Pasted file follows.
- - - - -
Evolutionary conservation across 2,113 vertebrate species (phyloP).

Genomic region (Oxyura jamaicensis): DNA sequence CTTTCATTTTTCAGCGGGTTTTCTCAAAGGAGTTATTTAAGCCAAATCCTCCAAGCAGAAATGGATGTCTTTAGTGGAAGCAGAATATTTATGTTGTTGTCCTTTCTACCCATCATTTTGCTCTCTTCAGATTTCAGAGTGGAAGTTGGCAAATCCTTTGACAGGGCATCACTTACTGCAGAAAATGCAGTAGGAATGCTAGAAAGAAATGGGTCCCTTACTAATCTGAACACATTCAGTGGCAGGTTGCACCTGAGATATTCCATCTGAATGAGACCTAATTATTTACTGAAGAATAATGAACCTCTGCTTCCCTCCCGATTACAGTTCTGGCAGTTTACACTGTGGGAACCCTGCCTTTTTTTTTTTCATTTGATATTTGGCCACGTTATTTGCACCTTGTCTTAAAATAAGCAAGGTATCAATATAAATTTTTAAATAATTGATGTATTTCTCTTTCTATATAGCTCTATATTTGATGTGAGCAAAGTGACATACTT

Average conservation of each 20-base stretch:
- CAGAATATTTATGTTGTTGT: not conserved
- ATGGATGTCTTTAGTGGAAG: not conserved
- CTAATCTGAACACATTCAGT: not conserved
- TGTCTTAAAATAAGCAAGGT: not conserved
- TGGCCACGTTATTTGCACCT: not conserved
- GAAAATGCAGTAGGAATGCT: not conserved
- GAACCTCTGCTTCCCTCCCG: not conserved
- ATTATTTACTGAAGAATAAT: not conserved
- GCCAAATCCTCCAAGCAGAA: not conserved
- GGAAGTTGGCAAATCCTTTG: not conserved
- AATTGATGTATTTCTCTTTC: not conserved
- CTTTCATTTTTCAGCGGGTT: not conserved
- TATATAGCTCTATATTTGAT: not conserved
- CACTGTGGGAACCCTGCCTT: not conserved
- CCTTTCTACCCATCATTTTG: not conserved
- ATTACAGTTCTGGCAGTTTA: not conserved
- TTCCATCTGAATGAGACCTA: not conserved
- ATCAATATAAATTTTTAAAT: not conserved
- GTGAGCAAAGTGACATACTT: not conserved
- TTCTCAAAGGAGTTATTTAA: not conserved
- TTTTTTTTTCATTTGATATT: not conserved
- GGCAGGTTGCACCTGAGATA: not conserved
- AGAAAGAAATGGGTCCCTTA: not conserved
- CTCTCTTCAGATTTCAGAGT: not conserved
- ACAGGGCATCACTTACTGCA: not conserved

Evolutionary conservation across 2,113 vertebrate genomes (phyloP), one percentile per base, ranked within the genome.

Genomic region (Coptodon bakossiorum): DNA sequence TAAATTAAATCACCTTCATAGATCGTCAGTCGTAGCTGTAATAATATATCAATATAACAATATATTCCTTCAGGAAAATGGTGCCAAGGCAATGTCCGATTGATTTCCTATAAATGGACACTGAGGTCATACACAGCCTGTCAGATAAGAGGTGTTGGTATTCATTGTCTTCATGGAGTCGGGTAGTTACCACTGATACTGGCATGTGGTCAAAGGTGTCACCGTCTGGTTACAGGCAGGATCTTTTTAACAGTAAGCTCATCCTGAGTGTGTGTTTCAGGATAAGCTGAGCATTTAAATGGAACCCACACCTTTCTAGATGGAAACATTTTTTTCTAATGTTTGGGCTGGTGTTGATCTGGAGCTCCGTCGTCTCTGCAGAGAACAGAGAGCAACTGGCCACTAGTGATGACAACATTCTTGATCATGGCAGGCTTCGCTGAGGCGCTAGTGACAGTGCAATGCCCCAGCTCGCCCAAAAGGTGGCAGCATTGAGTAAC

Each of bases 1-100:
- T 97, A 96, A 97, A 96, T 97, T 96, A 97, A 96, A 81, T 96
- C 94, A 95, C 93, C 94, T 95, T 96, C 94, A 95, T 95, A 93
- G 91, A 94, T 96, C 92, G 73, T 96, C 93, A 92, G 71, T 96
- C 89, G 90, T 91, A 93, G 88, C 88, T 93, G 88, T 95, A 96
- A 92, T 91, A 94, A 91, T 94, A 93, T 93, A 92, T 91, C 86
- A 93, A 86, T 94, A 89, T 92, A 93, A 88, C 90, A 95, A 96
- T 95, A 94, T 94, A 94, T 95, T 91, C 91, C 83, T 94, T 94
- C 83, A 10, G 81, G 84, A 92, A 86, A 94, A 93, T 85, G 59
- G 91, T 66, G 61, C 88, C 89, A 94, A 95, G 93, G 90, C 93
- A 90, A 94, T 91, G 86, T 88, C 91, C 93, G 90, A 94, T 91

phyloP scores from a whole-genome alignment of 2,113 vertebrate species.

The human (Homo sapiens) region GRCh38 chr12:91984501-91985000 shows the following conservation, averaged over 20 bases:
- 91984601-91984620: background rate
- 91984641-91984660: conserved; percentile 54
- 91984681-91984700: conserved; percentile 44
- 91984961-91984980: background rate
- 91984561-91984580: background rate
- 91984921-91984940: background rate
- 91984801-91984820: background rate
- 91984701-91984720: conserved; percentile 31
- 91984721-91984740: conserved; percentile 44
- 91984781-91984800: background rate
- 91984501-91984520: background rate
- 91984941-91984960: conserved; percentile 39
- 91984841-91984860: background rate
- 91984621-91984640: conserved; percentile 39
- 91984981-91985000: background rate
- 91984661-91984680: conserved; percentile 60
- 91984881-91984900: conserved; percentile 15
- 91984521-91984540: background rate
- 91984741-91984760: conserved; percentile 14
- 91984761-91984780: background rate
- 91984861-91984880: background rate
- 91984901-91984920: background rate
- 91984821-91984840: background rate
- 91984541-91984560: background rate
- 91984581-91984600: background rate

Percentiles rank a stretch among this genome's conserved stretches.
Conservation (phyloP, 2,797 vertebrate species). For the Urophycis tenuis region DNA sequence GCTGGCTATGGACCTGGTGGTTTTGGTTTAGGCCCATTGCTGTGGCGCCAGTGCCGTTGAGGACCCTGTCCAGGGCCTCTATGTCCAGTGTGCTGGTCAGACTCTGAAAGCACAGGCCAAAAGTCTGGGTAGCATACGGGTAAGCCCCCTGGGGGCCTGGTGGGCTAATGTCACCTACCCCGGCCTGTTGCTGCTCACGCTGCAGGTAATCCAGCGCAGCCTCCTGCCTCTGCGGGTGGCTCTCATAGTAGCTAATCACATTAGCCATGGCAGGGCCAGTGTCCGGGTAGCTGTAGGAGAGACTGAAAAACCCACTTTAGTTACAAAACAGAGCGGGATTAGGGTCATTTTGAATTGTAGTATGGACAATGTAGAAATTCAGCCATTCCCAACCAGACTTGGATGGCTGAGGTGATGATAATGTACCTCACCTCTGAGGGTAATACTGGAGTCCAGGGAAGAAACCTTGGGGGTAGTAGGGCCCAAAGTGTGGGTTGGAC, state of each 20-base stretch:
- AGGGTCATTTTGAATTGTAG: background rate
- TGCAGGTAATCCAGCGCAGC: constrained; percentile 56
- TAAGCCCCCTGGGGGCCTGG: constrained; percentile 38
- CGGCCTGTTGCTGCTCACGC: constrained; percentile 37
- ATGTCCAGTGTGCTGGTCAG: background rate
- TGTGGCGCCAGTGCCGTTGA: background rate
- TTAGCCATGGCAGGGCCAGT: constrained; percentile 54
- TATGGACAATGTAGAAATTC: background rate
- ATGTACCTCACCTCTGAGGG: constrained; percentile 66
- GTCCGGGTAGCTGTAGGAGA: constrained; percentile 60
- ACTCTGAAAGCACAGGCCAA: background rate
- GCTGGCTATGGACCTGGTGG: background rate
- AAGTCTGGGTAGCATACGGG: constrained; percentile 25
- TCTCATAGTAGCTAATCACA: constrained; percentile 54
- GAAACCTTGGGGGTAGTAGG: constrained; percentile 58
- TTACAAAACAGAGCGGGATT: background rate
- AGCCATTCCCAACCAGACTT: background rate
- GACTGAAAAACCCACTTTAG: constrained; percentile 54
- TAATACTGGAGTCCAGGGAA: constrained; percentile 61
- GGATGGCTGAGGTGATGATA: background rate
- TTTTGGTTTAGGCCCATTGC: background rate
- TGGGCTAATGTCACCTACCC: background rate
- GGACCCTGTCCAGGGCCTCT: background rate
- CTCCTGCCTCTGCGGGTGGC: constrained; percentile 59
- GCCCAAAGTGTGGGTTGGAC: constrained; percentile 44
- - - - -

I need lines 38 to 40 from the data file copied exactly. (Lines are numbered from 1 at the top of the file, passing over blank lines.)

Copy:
- T 95, A 94, T 94, A 94, T 95, T 91, C 91, C 83, T 94, T 94
- C 83, A 10, G 81, G 84, A 92, A 86, A 94, A 93, T 85, G 59
- G 91, T 66, G 61, C 88, C 89, A 94, A 95, G 93, G 90, C 93